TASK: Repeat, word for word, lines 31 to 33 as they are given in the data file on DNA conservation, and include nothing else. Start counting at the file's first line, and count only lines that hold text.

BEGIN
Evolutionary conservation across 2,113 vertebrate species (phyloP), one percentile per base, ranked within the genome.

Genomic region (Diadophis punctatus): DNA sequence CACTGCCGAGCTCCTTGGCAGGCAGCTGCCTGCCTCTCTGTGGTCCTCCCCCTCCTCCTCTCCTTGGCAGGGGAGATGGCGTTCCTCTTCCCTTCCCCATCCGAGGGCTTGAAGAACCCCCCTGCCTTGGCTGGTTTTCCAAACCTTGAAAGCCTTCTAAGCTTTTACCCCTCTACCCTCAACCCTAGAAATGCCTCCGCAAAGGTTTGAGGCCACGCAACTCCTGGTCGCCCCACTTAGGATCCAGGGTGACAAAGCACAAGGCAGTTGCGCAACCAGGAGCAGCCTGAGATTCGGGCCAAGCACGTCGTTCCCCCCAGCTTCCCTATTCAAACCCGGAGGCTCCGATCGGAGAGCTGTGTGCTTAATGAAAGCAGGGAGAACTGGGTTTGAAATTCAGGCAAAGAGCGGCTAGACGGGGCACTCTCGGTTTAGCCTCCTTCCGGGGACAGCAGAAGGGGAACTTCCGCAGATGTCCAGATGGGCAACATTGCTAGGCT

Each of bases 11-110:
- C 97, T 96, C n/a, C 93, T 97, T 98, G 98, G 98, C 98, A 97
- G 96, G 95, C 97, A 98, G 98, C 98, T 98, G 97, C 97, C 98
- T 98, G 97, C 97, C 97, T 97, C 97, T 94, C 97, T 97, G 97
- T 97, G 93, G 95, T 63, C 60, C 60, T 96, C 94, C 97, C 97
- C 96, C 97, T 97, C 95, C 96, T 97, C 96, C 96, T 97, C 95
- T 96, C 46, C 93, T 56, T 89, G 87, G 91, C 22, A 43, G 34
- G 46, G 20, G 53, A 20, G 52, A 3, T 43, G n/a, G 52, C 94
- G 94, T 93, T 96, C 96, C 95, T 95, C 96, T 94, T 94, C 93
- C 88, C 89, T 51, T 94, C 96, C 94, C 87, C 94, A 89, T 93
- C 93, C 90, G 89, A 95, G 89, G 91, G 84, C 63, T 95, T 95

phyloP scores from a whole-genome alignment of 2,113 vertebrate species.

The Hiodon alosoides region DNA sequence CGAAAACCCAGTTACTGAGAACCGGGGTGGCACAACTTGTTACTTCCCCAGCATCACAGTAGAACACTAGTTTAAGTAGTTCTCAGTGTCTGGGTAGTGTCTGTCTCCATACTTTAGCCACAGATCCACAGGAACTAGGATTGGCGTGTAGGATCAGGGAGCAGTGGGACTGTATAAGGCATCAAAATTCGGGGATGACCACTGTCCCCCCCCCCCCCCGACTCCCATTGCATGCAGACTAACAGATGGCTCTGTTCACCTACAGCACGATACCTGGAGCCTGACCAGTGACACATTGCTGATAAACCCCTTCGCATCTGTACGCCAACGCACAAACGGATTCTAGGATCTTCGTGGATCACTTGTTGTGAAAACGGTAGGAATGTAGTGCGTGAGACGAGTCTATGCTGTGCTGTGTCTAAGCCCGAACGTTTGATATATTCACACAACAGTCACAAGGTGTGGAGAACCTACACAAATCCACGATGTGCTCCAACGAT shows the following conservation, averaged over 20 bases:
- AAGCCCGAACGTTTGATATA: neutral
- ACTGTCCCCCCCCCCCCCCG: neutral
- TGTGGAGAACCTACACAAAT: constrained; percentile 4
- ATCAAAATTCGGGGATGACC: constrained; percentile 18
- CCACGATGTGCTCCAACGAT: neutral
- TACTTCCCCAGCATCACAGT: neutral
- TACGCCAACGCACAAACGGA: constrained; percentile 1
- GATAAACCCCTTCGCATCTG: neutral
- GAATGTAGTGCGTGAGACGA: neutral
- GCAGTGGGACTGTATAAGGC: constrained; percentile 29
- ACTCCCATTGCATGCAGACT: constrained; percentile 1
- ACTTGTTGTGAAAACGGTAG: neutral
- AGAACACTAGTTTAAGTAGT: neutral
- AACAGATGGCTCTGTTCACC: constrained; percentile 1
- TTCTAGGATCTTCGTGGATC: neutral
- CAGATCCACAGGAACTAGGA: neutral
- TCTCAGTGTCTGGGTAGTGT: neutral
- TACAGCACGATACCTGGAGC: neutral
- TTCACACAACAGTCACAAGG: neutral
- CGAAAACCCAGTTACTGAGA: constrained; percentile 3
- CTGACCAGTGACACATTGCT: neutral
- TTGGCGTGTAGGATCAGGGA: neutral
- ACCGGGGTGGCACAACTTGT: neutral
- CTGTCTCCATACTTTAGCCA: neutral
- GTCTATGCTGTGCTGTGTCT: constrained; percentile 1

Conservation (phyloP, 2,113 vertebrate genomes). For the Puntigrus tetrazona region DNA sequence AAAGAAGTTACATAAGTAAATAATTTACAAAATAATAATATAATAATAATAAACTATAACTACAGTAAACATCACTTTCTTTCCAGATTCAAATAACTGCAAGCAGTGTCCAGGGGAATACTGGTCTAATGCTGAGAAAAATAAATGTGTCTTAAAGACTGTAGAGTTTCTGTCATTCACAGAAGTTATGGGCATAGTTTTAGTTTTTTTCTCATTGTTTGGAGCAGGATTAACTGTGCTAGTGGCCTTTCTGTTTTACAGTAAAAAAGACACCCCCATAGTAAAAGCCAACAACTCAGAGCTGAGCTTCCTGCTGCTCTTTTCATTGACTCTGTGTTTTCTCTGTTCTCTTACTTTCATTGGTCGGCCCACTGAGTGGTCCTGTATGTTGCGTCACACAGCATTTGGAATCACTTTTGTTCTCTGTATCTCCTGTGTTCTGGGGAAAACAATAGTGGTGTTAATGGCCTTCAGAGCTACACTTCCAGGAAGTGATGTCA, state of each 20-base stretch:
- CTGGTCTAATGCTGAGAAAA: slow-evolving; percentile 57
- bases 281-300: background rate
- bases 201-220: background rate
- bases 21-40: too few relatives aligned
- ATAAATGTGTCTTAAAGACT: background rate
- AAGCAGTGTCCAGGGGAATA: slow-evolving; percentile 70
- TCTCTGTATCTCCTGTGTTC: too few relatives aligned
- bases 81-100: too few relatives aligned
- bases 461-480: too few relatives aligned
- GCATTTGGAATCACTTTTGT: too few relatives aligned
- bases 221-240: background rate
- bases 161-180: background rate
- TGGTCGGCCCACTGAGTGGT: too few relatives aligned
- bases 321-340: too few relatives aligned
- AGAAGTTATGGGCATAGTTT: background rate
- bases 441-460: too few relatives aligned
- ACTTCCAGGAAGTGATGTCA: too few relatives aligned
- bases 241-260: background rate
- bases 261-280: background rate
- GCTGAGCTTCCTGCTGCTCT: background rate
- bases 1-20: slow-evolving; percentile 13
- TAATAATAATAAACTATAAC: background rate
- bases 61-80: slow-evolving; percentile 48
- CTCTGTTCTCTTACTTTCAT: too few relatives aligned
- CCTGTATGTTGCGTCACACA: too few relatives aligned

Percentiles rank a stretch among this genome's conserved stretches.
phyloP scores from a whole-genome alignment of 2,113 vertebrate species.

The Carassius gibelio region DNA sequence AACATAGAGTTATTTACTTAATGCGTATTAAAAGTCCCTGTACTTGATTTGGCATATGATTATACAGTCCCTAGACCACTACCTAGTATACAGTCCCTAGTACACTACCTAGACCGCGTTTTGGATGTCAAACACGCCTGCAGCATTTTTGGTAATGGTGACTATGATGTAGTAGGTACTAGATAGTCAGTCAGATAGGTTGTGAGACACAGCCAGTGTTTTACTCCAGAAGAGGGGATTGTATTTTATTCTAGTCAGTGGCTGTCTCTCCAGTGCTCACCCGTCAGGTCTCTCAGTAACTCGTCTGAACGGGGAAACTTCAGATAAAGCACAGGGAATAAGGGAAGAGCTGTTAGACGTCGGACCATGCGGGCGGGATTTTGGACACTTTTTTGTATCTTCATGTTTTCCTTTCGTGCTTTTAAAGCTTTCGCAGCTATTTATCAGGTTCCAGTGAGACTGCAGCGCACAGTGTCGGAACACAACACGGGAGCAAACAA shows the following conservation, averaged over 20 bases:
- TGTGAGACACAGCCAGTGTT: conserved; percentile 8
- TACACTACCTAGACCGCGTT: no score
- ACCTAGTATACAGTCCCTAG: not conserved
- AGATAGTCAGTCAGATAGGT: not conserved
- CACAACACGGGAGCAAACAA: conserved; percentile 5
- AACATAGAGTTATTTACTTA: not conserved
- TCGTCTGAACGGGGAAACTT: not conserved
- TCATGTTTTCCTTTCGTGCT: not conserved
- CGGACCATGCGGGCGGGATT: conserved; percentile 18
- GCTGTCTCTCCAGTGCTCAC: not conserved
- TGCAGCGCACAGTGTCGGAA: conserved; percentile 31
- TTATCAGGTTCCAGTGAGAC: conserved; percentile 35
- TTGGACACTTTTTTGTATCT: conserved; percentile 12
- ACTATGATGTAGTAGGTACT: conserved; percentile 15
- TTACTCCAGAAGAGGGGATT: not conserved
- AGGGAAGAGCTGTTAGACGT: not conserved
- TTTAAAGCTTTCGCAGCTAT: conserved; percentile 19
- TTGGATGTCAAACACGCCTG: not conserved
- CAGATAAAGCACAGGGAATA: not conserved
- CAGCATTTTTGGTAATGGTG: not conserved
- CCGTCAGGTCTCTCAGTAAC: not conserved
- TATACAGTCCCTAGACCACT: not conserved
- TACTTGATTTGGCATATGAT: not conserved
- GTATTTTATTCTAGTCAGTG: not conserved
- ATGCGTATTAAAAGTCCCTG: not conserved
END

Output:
- CAGATCCACAGGAACTAGGA: neutral
- TCTCAGTGTCTGGGTAGTGT: neutral
- TACAGCACGATACCTGGAGC: neutral